# Polar Moment of Area Calculator

With this tool, you can calculate the polar moment of area (also known as polar moment of inertia) of beams of solid and hollow circular shape.

The polar moment of inertia of circles is important, as circular elements are present in many mechanical engineering applications, as we'll explain in the rest of this article. For that reason, we created this calculator.

## Why do we need to calculate the polar moment of area?

Many machine elements in mechanical engineering are circular and experience torsional loads. Typical examples are power transmission shafts and bolts. Here's where the polar moment of inertia of a circle comes in. The **polar moment** is a geometrical property necessary to calculate the stress and deformation in those elements. It indicates their resistance to torsional loads.

For example, suppose you're designing a bolt element. In that case, you can:

- Use our bolt torque calculator to forecast the necessary torque ($T$);
- Calculate the polar moment of area ($J$) with this calculator; and
- Once you know $T$ and $J$, you can use the maximum shear stress formula for torsion: $\tau_\text{max} = TR/J$, where $R$ is the beam radius (in this case, half the minor diameter of the bolt).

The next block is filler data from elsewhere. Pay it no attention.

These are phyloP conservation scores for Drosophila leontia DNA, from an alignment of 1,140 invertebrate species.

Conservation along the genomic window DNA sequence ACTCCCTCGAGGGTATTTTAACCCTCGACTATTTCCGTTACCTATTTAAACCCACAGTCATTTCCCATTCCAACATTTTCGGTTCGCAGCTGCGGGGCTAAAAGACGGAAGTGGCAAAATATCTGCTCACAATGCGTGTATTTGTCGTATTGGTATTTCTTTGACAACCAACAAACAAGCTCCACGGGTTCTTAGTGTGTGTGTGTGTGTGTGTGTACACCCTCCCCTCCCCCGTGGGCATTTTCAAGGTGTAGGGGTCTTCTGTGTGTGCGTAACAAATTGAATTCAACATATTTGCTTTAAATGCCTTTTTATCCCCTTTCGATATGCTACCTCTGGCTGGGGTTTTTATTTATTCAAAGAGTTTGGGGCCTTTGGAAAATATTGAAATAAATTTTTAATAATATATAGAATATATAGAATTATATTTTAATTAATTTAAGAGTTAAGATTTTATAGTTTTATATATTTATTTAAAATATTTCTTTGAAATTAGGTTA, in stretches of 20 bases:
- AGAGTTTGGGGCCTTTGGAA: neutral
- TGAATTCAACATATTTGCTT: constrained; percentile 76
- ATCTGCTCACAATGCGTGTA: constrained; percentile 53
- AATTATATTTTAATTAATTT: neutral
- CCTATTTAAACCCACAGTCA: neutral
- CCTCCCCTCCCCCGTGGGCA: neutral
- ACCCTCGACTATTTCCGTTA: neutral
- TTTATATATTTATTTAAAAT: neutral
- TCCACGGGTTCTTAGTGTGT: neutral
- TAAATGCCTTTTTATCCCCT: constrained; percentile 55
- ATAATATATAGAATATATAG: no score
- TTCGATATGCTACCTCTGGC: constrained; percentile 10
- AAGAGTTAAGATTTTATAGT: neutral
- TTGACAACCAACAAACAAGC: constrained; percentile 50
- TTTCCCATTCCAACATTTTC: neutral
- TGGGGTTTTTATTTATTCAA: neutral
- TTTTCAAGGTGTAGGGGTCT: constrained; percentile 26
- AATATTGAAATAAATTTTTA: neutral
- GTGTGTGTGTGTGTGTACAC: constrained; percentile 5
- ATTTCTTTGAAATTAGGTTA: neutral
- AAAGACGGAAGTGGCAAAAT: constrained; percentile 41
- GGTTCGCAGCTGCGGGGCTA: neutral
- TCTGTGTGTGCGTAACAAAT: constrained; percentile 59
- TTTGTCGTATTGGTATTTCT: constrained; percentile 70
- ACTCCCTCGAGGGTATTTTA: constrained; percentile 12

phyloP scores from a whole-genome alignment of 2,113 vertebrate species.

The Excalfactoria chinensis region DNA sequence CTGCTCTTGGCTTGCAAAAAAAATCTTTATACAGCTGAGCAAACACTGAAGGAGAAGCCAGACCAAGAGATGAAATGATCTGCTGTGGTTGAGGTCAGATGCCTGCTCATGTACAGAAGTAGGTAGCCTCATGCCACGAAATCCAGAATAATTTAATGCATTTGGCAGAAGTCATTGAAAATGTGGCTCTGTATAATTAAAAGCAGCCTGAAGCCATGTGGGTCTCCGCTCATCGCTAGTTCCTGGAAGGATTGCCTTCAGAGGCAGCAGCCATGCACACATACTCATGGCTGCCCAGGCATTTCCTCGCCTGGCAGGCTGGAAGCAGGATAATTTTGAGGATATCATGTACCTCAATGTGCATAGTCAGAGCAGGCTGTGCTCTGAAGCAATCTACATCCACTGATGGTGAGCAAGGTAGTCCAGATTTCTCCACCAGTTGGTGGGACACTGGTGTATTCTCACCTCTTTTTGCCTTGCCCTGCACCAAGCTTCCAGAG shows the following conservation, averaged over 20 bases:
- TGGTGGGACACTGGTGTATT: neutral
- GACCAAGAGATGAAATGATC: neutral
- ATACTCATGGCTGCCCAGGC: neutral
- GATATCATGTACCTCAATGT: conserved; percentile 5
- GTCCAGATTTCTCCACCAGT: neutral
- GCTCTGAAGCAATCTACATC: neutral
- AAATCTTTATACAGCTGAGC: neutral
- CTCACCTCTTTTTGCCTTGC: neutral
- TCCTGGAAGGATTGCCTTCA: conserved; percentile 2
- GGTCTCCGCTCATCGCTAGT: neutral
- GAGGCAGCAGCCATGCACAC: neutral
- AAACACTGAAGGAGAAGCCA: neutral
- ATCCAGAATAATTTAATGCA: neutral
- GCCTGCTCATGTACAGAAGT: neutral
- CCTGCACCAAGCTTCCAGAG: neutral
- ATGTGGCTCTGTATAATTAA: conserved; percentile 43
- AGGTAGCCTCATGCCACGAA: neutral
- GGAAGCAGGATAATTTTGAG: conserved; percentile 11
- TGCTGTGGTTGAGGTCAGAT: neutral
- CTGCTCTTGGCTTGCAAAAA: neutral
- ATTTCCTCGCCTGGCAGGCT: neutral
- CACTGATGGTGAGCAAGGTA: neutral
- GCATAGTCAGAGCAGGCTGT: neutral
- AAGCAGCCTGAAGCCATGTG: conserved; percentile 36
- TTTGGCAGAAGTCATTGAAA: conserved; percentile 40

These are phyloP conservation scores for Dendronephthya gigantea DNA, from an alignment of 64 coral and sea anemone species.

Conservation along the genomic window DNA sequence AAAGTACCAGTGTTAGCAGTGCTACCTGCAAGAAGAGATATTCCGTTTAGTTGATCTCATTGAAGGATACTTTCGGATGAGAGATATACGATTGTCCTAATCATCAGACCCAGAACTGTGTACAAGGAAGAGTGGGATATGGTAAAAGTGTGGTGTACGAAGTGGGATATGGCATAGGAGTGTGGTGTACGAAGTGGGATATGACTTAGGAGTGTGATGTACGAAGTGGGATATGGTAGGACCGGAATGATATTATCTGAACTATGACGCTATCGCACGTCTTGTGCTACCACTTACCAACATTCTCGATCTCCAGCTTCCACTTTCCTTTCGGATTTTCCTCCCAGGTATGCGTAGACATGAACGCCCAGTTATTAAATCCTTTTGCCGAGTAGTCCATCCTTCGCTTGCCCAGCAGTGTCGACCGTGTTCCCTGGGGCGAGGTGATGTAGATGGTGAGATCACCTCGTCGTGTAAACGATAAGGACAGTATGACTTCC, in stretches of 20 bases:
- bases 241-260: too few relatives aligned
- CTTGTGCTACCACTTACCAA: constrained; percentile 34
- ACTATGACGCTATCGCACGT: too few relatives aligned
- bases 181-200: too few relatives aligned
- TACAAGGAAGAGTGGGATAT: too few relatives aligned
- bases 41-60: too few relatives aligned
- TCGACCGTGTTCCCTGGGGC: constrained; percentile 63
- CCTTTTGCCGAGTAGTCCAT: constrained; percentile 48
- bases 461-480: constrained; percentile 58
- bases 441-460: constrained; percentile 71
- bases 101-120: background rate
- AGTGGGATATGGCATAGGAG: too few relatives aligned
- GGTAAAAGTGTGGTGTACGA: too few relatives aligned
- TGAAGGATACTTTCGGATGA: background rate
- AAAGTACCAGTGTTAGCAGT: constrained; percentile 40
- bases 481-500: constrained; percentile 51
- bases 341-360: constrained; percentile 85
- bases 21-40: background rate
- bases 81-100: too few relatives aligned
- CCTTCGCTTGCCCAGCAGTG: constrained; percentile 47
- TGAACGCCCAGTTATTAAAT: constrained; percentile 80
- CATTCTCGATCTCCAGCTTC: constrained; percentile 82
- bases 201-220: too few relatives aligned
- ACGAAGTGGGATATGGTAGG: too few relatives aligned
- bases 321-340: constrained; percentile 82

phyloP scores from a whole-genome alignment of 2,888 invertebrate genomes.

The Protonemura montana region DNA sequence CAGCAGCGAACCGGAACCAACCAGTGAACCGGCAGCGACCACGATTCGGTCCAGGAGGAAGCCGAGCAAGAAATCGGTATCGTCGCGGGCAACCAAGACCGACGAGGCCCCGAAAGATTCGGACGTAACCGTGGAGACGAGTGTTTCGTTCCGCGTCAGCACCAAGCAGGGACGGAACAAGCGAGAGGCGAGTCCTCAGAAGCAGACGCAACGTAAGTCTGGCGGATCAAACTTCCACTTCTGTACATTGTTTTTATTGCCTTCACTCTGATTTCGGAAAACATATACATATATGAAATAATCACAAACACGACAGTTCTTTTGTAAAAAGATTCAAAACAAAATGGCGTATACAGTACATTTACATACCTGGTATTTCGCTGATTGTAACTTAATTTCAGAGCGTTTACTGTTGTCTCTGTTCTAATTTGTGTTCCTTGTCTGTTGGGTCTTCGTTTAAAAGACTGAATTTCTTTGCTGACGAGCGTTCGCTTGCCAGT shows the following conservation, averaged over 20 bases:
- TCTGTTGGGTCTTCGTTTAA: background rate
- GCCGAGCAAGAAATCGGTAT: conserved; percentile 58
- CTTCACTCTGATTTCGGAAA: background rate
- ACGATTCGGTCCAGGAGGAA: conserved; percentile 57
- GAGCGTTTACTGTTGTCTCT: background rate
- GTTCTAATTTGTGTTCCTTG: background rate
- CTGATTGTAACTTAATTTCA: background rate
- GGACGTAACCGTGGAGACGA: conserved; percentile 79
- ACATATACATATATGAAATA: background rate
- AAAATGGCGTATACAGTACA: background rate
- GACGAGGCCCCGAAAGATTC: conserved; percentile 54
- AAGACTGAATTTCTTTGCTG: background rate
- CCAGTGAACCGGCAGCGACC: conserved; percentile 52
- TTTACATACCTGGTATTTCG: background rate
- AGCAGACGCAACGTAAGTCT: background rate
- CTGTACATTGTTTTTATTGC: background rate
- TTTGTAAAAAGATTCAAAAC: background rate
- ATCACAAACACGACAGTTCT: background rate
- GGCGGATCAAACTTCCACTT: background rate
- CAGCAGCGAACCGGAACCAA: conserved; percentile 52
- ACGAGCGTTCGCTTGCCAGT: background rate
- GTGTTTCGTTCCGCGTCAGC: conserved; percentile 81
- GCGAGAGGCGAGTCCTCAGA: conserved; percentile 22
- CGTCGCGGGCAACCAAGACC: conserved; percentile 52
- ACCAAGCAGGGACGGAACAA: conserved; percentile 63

**PD:**You can also calculate $\tau_\text{max}$ with our shear stress calculator.

Don't forget that, in the analysis of bolts, along with the shear stress, you must consider the axial stress (use our stress calculator) and the compressive forces that cause buckling (use our critical load calculator for that).

## Polar moment of inertia formulas

For a **solid** circular shaft or beam, we use the following formula for the polar moment of inertia (in terms of radius or diameter):

, where:

- $J$ — Polar moment of inertia of the beam or shaft;
- $R$ — Shaft
**radius**; and - $D$ — Shaft
**diameter**;

In a **hollow** circular section, we calculate the polar moment of area with the following equation:

, where:

- $r$ — Inner
**radius**of the section; and - $d$ — Inner
**diameter**of the section;

Remember that the previous formulas apply to the polar moment of inertia of cylinder-like elements, like shafts or bolts.